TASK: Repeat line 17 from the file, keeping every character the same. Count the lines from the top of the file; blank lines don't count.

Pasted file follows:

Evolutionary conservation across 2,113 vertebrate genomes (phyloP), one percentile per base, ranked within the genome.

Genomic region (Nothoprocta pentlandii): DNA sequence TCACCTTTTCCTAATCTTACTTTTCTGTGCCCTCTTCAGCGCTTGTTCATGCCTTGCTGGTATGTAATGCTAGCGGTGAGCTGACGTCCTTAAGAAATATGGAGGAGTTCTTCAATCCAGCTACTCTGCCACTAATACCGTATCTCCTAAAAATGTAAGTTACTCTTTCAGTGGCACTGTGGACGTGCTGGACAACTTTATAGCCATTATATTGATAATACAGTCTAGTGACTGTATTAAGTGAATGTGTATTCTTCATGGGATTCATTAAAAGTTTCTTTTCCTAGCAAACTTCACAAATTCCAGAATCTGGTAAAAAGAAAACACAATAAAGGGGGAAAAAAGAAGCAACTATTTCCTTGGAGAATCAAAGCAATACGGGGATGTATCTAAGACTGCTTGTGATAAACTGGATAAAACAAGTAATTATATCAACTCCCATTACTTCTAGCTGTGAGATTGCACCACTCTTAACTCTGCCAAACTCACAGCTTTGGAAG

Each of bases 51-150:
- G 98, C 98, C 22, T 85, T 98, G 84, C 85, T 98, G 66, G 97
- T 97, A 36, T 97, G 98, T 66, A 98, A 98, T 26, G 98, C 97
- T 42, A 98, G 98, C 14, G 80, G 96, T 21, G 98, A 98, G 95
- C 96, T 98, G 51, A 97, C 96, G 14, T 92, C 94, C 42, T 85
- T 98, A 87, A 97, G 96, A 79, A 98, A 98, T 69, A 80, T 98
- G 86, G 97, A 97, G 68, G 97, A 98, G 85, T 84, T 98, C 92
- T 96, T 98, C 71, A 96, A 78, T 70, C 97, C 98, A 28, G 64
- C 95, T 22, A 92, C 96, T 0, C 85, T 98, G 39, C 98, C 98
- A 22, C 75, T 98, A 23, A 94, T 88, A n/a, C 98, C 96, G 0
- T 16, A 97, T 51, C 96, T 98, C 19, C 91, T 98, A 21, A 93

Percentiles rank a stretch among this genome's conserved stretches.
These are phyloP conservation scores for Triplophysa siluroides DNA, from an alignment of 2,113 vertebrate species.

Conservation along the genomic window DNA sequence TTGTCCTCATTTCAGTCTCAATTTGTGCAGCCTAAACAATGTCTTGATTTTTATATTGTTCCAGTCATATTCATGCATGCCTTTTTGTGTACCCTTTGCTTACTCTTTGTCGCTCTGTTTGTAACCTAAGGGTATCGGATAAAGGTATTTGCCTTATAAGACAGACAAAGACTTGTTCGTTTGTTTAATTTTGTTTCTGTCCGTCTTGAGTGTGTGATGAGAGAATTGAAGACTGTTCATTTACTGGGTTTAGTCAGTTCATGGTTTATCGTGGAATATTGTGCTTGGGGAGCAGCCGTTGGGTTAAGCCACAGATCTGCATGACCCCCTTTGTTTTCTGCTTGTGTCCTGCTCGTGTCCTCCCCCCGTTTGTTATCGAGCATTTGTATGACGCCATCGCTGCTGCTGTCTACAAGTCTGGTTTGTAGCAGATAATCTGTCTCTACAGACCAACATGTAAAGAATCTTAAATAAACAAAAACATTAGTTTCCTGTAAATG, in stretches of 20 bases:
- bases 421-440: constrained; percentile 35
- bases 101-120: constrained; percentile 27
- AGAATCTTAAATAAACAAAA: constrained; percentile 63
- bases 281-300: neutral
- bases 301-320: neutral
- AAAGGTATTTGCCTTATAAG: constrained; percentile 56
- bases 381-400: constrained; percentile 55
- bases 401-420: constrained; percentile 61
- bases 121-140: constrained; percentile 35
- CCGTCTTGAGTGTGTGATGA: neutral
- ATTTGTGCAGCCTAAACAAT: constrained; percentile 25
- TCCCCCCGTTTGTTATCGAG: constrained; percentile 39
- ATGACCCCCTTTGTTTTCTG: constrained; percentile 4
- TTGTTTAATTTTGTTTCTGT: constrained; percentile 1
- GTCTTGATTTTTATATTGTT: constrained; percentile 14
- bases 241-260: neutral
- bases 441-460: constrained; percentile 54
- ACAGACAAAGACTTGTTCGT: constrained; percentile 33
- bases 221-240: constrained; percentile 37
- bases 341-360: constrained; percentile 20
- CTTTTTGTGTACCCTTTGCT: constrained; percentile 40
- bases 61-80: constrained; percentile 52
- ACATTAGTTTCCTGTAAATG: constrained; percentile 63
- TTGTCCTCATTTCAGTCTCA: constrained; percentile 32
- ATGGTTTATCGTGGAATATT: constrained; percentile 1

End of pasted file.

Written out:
- bases 421-440: constrained; percentile 35